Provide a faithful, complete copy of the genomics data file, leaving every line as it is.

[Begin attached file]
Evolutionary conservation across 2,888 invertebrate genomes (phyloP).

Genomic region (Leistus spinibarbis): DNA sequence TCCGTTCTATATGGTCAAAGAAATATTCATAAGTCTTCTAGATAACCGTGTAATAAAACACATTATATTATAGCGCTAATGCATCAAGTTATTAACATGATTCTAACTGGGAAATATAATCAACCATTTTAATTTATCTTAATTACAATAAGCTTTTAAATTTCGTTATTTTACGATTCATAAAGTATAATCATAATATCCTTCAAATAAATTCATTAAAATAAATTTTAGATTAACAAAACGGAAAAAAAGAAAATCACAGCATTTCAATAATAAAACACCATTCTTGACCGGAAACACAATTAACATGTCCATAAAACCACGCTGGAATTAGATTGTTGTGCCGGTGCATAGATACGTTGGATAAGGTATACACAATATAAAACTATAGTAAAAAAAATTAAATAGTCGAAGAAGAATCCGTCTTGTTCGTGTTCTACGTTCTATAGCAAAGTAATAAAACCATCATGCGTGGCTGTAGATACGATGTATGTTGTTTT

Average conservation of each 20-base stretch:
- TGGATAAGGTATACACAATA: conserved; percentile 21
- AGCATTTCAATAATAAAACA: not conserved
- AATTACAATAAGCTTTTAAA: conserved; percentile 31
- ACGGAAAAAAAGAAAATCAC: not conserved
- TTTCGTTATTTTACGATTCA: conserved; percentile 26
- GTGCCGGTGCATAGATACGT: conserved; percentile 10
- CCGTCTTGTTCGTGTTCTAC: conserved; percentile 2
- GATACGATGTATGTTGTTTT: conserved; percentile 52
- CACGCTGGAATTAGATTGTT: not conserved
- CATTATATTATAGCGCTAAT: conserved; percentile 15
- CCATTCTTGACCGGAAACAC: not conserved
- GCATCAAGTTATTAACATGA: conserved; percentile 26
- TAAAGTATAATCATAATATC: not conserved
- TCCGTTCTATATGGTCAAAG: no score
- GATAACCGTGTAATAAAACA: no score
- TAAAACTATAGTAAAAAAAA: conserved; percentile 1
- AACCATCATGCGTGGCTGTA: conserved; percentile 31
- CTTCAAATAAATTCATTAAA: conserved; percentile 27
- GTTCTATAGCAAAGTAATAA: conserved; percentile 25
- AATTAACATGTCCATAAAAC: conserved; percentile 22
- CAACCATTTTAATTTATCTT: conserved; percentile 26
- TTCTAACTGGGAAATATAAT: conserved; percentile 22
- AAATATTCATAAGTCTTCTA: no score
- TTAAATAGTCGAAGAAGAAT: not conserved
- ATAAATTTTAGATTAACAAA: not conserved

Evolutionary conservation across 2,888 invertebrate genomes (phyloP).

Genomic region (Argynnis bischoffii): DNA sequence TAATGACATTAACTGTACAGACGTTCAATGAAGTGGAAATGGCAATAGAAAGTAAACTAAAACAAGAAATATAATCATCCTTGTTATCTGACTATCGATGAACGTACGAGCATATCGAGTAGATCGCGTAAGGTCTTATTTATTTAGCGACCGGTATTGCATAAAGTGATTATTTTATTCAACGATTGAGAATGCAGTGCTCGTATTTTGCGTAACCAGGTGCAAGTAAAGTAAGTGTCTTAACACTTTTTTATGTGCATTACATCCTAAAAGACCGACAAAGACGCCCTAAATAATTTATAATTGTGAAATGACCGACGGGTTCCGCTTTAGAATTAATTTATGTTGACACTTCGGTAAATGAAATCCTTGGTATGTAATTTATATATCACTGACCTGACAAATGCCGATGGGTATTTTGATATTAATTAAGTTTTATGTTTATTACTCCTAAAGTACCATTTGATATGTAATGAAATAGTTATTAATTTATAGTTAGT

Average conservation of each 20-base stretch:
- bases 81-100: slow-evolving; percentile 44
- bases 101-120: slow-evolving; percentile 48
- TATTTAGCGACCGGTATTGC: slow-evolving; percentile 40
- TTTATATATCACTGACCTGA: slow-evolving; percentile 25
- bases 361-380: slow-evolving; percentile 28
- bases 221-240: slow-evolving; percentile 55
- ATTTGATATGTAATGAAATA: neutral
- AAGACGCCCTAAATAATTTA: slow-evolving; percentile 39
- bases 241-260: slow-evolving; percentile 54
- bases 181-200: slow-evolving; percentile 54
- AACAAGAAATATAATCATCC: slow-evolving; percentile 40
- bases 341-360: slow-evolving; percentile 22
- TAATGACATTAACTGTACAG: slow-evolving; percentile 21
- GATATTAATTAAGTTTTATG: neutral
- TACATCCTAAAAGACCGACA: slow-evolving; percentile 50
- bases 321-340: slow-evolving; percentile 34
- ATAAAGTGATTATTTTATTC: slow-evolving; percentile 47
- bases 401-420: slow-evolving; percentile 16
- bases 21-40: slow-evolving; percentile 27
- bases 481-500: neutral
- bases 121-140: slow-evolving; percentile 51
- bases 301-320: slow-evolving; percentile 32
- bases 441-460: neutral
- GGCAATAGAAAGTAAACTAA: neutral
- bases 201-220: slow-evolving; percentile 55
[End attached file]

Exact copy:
Evolutionary conservation across 2,888 invertebrate genomes (phyloP).

Genomic region (Leistus spinibarbis): DNA sequence TCCGTTCTATATGGTCAAAGAAATATTCATAAGTCTTCTAGATAACCGTGTAATAAAACACATTATATTATAGCGCTAATGCATCAAGTTATTAACATGATTCTAACTGGGAAATATAATCAACCATTTTAATTTATCTTAATTACAATAAGCTTTTAAATTTCGTTATTTTACGATTCATAAAGTATAATCATAATATCCTTCAAATAAATTCATTAAAATAAATTTTAGATTAACAAAACGGAAAAAAAGAAAATCACAGCATTTCAATAATAAAACACCATTCTTGACCGGAAACACAATTAACATGTCCATAAAACCACGCTGGAATTAGATTGTTGTGCCGGTGCATAGATACGTTGGATAAGGTATACACAATATAAAACTATAGTAAAAAAAATTAAATAGTCGAAGAAGAATCCGTCTTGTTCGTGTTCTACGTTCTATAGCAAAGTAATAAAACCATCATGCGTGGCTGTAGATACGATGTATGTTGTTTT

Average conservation of each 20-base stretch:
- TGGATAAGGTATACACAATA: conserved; percentile 21
- AGCATTTCAATAATAAAACA: not conserved
- AATTACAATAAGCTTTTAAA: conserved; percentile 31
- ACGGAAAAAAAGAAAATCAC: not conserved
- TTTCGTTATTTTACGATTCA: conserved; percentile 26
- GTGCCGGTGCATAGATACGT: conserved; percentile 10
- CCGTCTTGTTCGTGTTCTAC: conserved; percentile 2
- GATACGATGTATGTTGTTTT: conserved; percentile 52
- CACGCTGGAATTAGATTGTT: not conserved
- CATTATATTATAGCGCTAAT: conserved; percentile 15
- CCATTCTTGACCGGAAACAC: not conserved
- GCATCAAGTTATTAACATGA: conserved; percentile 26
- TAAAGTATAATCATAATATC: not conserved
- TCCGTTCTATATGGTCAAAG: no score
- GATAACCGTGTAATAAAACA: no score
- TAAAACTATAGTAAAAAAAA: conserved; percentile 1
- AACCATCATGCGTGGCTGTA: conserved; percentile 31
- CTTCAAATAAATTCATTAAA: conserved; percentile 27
- GTTCTATAGCAAAGTAATAA: conserved; percentile 25
- AATTAACATGTCCATAAAAC: conserved; percentile 22
- CAACCATTTTAATTTATCTT: conserved; percentile 26
- TTCTAACTGGGAAATATAAT: conserved; percentile 22
- AAATATTCATAAGTCTTCTA: no score
- TTAAATAGTCGAAGAAGAAT: not conserved
- ATAAATTTTAGATTAACAAA: not conserved

Evolutionary conservation across 2,888 invertebrate genomes (phyloP).

Genomic region (Argynnis bischoffii): DNA sequence TAATGACATTAACTGTACAGACGTTCAATGAAGTGGAAATGGCAATAGAAAGTAAACTAAAACAAGAAATATAATCATCCTTGTTATCTGACTATCGATGAACGTACGAGCATATCGAGTAGATCGCGTAAGGTCTTATTTATTTAGCGACCGGTATTGCATAAAGTGATTATTTTATTCAACGATTGAGAATGCAGTGCTCGTATTTTGCGTAACCAGGTGCAAGTAAAGTAAGTGTCTTAACACTTTTTTATGTGCATTACATCCTAAAAGACCGACAAAGACGCCCTAAATAATTTATAATTGTGAAATGACCGACGGGTTCCGCTTTAGAATTAATTTATGTTGACACTTCGGTAAATGAAATCCTTGGTATGTAATTTATATATCACTGACCTGACAAATGCCGATGGGTATTTTGATATTAATTAAGTTTTATGTTTATTACTCCTAAAGTACCATTTGATATGTAATGAAATAGTTATTAATTTATAGTTAGT

Average conservation of each 20-base stretch:
- bases 81-100: slow-evolving; percentile 44
- bases 101-120: slow-evolving; percentile 48
- TATTTAGCGACCGGTATTGC: slow-evolving; percentile 40
- TTTATATATCACTGACCTGA: slow-evolving; percentile 25
- bases 361-380: slow-evolving; percentile 28
- bases 221-240: slow-evolving; percentile 55
- ATTTGATATGTAATGAAATA: neutral
- AAGACGCCCTAAATAATTTA: slow-evolving; percentile 39
- bases 241-260: slow-evolving; percentile 54
- bases 181-200: slow-evolving; percentile 54
- AACAAGAAATATAATCATCC: slow-evolving; percentile 40
- bases 341-360: slow-evolving; percentile 22
- TAATGACATTAACTGTACAG: slow-evolving; percentile 21
- GATATTAATTAAGTTTTATG: neutral
- TACATCCTAAAAGACCGACA: slow-evolving; percentile 50
- bases 321-340: slow-evolving; percentile 34
- ATAAAGTGATTATTTTATTC: slow-evolving; percentile 47
- bases 401-420: slow-evolving; percentile 16
- bases 21-40: slow-evolving; percentile 27
- bases 481-500: neutral
- bases 121-140: slow-evolving; percentile 51
- bases 301-320: slow-evolving; percentile 32
- bases 441-460: neutral
- GGCAATAGAAAGTAAACTAA: neutral
- bases 201-220: slow-evolving; percentile 55